nevada llc corporation

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Nevada Asset Protection  
Nevada Asset Protection FAQ’s  
How can I protect my home?  

One of the major concerns people have is how to protect their home in the event of a lawsuit. Many times the fear of losing your home, is enough to force a legal settlement even if the lawsuit has no merit or is not even legitimate. Lawyers know this and many lawsuits are filled in this country just because the lawyers know that they can get a settlement. They know that the fear of losing one's home or other assets will bring the defendant to the settlement table.

Although the family home is a reasonably Safe Asset, with liability generally covered by insurance, because of tax issues it is extremely important how the family home is handled:

The first problem concerns the availability of the income tax deduction for home mortgage interest. Section 163 of the Internal Revenue Code permits a deduction for "qualified residence interest." A "qualified residence" is defined as the "principal residence" of the taxpayer. The only requirements appear to be that (1) the house is the principal residence of the taxpayer; (2) interest is paid by the taxpayer; and (3) the taxpayer has a beneficial interest in any entity that holds legal title to the property. Based upon the language of the statute, the deduction for mortgage interest would, therefore, not seem to be adversely affected by a transfer into a Corporation, or a Limited Partnership. However, until the law on this issue has been conclusively decided you should not risk the consequences of a disallowance of your mortgage interest deduction.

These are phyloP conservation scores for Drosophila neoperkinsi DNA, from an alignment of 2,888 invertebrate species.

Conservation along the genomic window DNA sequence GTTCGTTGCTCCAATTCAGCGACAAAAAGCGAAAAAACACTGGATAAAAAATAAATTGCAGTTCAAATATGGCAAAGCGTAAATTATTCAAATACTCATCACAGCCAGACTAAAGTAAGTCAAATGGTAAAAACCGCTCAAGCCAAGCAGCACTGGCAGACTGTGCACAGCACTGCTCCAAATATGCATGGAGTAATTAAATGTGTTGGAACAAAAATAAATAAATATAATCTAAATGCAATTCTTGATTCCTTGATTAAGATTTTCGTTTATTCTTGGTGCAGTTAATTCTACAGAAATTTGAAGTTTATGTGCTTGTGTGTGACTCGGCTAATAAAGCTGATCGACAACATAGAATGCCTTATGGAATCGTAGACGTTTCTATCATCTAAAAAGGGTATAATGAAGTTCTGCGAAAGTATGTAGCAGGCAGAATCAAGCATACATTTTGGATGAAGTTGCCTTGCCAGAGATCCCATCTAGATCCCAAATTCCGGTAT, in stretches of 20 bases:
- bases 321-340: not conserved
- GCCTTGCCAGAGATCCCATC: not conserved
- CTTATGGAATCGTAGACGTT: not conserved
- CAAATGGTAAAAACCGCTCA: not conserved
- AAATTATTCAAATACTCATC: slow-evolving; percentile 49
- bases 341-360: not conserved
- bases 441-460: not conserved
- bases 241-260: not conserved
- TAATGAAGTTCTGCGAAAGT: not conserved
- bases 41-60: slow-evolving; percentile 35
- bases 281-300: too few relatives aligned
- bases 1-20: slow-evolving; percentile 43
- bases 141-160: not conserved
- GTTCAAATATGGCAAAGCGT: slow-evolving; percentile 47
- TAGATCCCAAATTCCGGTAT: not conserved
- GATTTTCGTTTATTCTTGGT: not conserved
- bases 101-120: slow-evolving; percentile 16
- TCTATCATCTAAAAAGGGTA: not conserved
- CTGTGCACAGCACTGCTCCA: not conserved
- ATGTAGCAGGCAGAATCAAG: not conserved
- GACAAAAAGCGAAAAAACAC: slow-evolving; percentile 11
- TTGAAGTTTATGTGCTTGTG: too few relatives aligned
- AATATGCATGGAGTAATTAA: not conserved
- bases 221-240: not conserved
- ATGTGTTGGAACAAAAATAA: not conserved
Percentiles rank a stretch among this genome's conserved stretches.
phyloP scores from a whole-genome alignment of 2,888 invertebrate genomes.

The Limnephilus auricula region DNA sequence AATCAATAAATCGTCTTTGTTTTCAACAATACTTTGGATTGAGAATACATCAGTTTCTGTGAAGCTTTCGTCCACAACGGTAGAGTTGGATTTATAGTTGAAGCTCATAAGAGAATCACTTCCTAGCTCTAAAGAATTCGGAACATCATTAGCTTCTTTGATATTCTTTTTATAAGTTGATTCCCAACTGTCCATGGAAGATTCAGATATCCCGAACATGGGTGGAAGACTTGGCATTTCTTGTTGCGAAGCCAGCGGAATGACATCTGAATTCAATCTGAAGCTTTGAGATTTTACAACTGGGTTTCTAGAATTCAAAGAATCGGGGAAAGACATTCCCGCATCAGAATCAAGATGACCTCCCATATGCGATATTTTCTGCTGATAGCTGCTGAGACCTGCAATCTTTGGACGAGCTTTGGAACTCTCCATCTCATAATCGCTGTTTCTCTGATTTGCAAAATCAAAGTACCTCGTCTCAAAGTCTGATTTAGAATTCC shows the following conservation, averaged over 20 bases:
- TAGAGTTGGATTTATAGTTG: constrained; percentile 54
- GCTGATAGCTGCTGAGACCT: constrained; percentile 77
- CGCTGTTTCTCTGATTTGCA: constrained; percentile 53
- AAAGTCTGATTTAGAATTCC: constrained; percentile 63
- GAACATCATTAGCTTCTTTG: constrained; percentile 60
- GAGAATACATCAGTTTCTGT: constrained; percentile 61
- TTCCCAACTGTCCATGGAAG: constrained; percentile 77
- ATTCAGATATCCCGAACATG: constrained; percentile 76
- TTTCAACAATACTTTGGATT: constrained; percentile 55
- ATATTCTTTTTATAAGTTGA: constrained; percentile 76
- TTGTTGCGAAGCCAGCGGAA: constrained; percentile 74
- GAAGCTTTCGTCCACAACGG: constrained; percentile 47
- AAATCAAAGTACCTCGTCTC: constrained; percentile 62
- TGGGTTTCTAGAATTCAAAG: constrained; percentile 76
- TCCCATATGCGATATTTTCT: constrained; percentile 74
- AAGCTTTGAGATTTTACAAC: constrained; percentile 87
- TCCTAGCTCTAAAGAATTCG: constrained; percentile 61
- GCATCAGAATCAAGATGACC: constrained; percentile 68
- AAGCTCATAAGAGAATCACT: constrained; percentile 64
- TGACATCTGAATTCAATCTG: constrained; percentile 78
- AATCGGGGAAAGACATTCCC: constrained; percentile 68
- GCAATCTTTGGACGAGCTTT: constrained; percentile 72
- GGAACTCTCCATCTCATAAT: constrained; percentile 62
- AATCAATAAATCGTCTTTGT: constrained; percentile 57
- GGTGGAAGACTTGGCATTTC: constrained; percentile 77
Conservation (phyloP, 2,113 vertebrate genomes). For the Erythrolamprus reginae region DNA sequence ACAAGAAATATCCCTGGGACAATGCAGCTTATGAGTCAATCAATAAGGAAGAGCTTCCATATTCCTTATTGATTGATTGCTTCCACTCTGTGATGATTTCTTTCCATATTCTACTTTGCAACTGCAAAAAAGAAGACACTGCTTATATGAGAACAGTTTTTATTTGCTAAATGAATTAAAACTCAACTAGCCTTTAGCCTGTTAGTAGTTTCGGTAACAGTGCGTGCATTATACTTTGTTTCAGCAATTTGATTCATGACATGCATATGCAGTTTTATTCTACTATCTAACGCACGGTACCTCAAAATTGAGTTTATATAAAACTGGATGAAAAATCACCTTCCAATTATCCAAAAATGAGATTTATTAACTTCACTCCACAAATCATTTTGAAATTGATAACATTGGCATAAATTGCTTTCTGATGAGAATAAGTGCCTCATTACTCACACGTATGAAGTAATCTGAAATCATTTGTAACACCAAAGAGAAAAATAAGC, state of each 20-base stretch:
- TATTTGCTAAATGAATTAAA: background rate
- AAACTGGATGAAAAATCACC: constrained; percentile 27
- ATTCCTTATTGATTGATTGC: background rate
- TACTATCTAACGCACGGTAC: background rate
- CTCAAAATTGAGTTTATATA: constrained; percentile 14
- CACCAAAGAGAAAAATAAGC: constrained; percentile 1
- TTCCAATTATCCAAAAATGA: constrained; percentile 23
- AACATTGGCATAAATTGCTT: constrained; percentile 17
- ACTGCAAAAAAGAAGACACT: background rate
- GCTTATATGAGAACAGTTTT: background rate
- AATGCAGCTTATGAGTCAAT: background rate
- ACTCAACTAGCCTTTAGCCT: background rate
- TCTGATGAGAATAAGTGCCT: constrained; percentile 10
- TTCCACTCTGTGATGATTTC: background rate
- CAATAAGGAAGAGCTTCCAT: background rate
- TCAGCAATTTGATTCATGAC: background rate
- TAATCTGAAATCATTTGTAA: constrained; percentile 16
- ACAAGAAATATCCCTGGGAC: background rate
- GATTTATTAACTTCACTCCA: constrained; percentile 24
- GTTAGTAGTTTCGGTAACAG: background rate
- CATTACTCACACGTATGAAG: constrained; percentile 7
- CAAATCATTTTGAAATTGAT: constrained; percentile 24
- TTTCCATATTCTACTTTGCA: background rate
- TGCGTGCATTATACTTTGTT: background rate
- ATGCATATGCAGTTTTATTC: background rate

Secondly, under IRS Code Section 121, only an individual or a grantor trust would be entitled to qualify for an exemption of $250,000 ($500,000 if married) from the sale of a personal residence. If a personal residence is transferred to a Corporation or Limited Partnership or Family Limited Partnership then this Tax benefit will be lost, see below: The 5 Biggest mistakes made in Asset Protection.

However, if the Residence is transferred to a "Nevada  Asset Holding LLC" taxed as an LLC Disregarded Entity the Tax benefit is maintained. Under Treasury Reg. 301.7701-3 the default "tax status" of a single member LLC is: "Disregarded as an entity separate from its owner". This single member LLC would be completely disregarded for tax purposes and the individual member will be taxed as if he or she had never transferred the asset. A married couple also qualifies as a "single member" per IRS Rev. Proc. 2002-69, 2002-2 CB831 if 100% of the membership interests are owned by husband and wife as community property in a community property state.

This situation is ideal since it allows you to have the best of both worlds: You can deduct mortgage interest, qualify for the $250,000 exemption ($500,000 if married) and have charging order protection against creditor claims.

When it comes to your homeowners' insurance, you will be able to maintain your policy "as is" because you have an "insurable interest" as the member of the LLC. Ideally you would add the LLC as an "additional insured" on the policy.

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